· If the borrower defaults on the loan, the lender cannot enter his house to take collateral; rather, he must wait outside for the borrower to bring it to him. As the Gemara notes, it is unlikely that the borrower will choose his most valuable possessions to be given as collateral. Additionally, if the item is something the borrower needs at certain times, the lender must give it return it to him at those times.
What behind these which, while they ultimately ensure that the lender gets his money back, certainly do not seem to bring the full weight of the law to bear on the one who has to pay? Where does this measure of compassion within the mishpatim come from?
The answer is: From Sinai.
The events of Sinai were not just about revelation, they were about elevation. If we were to ask anyone among the Bnei Yisrael standing at Har Sinai what their goal in life was, we can be sure that no one would respond: “To make as much money as possible, and to ensure that anyone who owes me money pays it back – come what may!” The entire atmosphere was one which brought the people to an entirely higher plane, with the accompanying higher vision of how to use their assets – for the betterment of society, while ultimately being protected against loss.
This noble vision of Sinai, says the Be’er Yosef, is preserved in the mishpatim of the Torah. That is why they are looked on the “guards” which protect the Torah that was given there.
Nowhere is this vision more manifest than in the laws relating to Eved Ivri. Someone stole money and does not have the wherewithal to pay it back, resulting in being sold into servitude in order to do so. We would have imagined that the only priority in this situation is the person working off his debt, and yet, we find a host of laws regarding how to treat this servant. He cannot be given work that is demeaning. His basic needs are to be provided in a manner no less than his master, to the extent that the Yerushalmi famously says that if there is only one pillow available, the master must give it to the servant, while he himself will sleep without one! The entire situation is summed up by the Gemara which states: “Whoever acquires a servant has thereby acquired a master for himself.”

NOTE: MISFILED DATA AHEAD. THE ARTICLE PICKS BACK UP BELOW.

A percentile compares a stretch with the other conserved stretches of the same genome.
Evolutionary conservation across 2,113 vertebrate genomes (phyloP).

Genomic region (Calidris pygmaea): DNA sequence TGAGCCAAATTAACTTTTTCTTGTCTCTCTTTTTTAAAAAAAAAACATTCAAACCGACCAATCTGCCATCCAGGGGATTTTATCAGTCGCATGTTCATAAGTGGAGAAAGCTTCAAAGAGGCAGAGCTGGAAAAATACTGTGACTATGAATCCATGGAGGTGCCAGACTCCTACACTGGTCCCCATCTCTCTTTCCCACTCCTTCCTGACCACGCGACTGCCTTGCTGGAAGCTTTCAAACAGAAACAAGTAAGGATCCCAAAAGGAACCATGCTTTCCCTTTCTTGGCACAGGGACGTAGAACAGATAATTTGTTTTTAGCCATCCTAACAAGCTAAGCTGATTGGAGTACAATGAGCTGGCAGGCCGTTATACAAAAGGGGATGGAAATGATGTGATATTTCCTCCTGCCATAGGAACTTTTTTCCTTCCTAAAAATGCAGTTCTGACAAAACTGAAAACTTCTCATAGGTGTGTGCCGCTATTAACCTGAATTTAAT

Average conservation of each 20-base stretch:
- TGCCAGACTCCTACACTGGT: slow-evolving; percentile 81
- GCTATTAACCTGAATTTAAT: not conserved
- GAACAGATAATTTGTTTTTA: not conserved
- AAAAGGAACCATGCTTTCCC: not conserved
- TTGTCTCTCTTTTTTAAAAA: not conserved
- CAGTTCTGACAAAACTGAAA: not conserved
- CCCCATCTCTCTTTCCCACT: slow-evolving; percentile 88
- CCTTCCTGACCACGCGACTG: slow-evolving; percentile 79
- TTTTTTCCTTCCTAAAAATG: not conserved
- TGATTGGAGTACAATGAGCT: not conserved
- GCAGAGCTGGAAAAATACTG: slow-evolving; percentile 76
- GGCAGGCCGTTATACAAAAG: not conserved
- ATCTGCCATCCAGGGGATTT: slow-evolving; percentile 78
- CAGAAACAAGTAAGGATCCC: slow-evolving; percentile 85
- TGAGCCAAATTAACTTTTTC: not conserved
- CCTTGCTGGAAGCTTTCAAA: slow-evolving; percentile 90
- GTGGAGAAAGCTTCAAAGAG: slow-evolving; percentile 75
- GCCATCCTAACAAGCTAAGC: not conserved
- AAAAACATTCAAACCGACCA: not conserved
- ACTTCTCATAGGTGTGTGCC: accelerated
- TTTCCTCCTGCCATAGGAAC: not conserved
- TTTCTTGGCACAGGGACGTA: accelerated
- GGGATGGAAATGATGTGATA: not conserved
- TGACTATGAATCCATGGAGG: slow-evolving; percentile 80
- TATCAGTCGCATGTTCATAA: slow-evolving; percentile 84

What is behind these laws? The vision of Sinai, whereby the goal with regards to this thief is not just one of remuneration, but of rehabilitation! Perhaps we can now understand why Eved Ivri opens the parsha of Mishpatim, for it so strikingly portrays the Torah’s Higher Program of monetary law.
This will give us new insight into the Mechilta cited in the beginning of our discussion which comments on the opening letter vav, linking mishpatim to Sinai: Just as the earlier commandments partake of the ethos and atmosphere of Sinai, so too, do the mishpatim, beginning with – and stunningly represented by – Eved Ivri!
 Shemos 22:2.
 Cited in Rema, responsa §10.
 Shemos 21:2.
 Shemos Rabbah 30:15.
 Shemos 25:42.
 Rav Yaakov Kamenetsky, Emes L’Yaakov, Shemos loc. cit.
 See Derashos HaRan, beginning of drush 11.
 Tehillim 147:19.
 Shemos Rabbah beginning of Parshas Mishpatim.
 Bava Kama 8a.
 Shemos 22:25-26.
 See Rashi to Vayikra 25:39.
 Kiddushin 20a
 Ccited in Tosafos ibid.